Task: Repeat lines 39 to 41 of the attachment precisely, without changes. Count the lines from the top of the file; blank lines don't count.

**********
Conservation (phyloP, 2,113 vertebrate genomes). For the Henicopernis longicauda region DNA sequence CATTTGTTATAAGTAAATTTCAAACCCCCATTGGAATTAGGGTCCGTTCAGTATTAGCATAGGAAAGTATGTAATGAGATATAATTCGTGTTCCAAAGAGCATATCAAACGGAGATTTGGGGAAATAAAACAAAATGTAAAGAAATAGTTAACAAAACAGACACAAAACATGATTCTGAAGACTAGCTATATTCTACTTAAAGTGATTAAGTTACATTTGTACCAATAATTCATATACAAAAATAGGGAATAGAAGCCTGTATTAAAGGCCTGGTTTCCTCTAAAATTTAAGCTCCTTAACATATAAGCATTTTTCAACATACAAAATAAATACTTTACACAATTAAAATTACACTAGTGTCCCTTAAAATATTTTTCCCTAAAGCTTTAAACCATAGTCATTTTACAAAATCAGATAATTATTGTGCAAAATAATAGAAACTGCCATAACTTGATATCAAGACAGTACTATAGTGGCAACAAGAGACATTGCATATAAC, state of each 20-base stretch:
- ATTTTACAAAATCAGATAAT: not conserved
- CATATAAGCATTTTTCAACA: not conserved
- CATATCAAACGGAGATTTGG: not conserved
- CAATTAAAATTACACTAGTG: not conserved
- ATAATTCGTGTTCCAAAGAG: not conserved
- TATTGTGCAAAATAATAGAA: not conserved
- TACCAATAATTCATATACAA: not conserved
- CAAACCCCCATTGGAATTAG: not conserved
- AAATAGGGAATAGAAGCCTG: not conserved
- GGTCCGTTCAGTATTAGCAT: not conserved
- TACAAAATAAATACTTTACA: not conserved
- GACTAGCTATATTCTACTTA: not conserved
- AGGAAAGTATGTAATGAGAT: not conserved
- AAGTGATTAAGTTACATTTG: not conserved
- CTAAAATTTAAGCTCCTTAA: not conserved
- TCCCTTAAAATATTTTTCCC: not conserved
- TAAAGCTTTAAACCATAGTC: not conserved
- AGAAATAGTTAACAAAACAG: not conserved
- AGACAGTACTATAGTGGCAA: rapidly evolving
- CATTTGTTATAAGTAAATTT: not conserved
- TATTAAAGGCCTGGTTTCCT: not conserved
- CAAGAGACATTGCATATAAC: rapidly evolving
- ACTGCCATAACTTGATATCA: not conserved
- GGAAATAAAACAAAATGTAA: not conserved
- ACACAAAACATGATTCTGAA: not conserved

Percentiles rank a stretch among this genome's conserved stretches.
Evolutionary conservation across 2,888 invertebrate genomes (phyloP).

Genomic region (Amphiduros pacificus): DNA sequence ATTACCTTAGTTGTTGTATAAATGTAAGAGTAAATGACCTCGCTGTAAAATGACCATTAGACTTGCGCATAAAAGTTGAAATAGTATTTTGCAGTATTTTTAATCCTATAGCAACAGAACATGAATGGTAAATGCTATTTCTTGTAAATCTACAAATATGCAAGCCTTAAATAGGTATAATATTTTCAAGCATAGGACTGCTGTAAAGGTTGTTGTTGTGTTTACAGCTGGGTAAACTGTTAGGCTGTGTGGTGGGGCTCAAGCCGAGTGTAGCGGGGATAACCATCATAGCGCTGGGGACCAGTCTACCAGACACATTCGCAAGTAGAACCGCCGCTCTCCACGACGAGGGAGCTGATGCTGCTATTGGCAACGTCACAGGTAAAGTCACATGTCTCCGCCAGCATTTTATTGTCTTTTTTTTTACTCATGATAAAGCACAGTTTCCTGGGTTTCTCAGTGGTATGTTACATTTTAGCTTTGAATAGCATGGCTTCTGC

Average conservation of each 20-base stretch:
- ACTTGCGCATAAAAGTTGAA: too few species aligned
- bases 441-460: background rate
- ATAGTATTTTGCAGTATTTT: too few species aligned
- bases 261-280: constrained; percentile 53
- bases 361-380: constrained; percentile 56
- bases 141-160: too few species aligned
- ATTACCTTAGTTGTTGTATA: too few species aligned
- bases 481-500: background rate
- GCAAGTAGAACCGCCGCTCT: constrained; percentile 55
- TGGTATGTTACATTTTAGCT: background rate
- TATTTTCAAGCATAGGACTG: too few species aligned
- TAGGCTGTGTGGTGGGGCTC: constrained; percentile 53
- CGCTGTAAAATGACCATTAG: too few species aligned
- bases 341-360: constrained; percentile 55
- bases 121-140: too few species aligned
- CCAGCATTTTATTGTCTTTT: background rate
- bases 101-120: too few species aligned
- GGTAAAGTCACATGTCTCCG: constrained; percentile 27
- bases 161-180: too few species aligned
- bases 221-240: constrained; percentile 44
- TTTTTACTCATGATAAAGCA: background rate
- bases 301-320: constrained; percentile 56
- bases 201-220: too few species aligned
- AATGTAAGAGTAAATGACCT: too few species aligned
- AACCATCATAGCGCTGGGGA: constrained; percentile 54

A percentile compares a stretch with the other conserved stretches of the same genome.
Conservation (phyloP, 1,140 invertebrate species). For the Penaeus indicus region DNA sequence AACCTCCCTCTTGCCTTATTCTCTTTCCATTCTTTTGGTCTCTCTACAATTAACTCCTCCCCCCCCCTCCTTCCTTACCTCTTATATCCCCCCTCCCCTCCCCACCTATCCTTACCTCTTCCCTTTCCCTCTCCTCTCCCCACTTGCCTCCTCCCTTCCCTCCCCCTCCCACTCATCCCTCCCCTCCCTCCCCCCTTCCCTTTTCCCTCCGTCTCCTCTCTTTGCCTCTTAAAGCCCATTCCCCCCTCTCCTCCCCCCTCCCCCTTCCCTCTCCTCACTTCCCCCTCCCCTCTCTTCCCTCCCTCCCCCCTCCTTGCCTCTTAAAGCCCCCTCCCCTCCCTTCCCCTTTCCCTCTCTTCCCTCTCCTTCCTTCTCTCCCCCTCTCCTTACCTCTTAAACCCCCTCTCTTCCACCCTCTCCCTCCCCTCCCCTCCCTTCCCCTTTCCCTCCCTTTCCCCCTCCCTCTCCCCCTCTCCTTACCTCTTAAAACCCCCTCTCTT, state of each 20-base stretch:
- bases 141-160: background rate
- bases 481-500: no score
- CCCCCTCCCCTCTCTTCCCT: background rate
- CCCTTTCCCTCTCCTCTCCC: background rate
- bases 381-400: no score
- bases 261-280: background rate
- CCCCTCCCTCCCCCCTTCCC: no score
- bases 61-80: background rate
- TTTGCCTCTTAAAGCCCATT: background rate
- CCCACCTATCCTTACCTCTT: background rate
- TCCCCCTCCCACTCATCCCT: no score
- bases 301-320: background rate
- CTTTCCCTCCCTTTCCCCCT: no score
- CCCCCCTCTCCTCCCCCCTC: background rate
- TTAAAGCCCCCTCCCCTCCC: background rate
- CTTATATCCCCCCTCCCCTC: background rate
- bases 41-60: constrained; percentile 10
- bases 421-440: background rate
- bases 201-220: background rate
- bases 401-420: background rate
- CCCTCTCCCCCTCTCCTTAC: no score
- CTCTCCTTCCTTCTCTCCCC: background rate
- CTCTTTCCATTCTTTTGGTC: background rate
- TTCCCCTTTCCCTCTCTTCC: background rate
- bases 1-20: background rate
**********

- GCAAGTAGAACCGCCGCTCT: constrained; percentile 55
- TGGTATGTTACATTTTAGCT: background rate
- TATTTTCAAGCATAGGACTG: too few species aligned